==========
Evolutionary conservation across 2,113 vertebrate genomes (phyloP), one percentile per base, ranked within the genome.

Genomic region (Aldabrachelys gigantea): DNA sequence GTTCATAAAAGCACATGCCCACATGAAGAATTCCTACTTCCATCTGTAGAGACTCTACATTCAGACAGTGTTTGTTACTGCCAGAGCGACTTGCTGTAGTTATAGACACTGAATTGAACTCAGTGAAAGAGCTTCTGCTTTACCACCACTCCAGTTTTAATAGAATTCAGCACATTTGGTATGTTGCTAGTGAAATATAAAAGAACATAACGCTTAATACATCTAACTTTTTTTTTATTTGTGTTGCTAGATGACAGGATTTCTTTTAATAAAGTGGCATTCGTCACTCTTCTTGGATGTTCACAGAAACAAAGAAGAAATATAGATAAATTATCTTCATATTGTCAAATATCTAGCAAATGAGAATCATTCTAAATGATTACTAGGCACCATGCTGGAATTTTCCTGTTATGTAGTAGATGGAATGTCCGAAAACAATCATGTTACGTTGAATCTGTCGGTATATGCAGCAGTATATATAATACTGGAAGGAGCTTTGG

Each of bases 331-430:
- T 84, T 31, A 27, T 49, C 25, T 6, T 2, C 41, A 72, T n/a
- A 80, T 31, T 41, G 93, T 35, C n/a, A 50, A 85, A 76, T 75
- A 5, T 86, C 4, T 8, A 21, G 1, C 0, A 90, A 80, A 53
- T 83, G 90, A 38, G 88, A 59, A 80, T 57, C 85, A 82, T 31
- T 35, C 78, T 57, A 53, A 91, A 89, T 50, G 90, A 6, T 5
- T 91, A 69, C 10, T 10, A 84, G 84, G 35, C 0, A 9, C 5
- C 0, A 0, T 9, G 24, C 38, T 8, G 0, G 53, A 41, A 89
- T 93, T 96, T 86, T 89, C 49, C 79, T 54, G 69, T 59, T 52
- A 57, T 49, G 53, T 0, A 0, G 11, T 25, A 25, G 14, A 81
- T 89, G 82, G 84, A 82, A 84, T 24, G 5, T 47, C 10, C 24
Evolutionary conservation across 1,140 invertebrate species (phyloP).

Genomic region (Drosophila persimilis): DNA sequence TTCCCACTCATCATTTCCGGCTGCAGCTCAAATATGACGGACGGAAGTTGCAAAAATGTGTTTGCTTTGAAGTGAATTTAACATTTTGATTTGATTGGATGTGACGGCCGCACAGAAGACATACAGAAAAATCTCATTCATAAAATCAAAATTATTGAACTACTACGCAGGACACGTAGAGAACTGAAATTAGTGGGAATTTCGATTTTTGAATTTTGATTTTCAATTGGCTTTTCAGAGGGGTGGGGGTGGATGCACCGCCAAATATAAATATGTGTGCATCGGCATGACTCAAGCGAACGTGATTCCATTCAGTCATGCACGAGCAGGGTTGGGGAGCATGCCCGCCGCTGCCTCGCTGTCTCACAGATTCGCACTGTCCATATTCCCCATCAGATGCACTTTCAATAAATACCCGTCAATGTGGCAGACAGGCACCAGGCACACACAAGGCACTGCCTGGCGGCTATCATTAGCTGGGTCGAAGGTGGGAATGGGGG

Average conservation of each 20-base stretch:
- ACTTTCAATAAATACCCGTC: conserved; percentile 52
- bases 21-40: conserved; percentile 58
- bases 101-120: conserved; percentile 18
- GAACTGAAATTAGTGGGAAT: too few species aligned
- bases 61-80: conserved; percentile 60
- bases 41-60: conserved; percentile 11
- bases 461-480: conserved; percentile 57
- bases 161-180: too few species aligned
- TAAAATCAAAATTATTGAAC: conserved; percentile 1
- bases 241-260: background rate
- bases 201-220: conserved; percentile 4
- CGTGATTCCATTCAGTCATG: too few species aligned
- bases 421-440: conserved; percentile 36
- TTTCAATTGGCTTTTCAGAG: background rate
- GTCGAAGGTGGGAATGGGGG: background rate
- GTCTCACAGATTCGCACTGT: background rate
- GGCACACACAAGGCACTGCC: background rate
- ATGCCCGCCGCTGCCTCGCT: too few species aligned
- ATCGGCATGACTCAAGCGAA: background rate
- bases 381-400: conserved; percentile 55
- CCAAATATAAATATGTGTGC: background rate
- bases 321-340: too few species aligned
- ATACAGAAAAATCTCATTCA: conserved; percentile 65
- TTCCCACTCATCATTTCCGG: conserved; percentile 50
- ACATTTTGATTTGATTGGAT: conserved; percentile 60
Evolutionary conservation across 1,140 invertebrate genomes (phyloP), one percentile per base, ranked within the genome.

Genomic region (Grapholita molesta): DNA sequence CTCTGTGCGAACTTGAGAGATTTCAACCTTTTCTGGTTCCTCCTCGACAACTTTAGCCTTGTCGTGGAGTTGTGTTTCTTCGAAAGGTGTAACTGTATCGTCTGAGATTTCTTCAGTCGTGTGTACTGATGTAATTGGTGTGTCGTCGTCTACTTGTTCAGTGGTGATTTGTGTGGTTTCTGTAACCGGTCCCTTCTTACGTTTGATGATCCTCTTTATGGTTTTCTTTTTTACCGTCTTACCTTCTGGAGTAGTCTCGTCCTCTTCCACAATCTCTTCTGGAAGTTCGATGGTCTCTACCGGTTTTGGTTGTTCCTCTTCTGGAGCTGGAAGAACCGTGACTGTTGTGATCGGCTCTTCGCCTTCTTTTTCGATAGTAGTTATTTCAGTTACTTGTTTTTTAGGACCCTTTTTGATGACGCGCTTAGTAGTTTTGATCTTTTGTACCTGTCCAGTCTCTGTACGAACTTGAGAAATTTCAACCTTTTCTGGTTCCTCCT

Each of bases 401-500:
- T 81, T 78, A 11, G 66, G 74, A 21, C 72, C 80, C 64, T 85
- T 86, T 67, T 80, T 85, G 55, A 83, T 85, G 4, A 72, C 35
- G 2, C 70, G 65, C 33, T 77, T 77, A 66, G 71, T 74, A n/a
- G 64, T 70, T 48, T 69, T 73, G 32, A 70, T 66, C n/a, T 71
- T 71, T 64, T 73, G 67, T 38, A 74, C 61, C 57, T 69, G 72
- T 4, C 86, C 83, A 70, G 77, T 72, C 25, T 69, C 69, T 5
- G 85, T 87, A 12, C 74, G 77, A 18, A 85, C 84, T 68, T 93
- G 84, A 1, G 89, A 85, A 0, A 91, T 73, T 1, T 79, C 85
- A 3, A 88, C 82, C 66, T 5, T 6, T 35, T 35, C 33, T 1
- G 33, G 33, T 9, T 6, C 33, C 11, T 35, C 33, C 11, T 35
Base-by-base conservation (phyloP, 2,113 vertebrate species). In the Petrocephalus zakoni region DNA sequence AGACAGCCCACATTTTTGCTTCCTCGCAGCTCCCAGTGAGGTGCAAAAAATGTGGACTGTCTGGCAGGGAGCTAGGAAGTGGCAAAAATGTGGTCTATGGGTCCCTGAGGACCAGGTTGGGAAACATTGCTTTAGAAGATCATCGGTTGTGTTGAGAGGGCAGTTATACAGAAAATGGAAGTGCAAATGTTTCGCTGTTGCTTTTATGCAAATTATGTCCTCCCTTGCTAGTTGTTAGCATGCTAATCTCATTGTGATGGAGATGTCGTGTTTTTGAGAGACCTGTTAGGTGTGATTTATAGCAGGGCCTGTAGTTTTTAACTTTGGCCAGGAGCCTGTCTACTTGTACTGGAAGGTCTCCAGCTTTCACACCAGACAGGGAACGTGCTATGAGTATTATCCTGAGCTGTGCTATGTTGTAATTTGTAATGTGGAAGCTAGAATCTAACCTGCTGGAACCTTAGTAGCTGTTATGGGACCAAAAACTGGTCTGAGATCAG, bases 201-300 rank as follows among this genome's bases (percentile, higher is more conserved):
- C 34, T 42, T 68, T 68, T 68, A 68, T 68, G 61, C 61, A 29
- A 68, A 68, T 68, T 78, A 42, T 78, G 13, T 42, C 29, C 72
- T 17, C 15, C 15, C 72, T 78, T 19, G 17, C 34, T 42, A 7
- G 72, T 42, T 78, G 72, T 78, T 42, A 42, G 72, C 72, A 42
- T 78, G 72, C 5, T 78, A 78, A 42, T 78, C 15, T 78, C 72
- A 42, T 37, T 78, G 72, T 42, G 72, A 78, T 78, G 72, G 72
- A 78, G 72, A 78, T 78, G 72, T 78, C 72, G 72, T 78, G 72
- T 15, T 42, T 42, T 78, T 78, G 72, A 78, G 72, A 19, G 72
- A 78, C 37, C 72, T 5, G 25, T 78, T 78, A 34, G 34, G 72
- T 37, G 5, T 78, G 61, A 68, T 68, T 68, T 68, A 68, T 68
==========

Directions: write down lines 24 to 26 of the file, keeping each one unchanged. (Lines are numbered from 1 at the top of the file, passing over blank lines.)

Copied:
- bases 161-180: too few species aligned
- TAAAATCAAAATTATTGAAC: conserved; percentile 1
- bases 241-260: background rate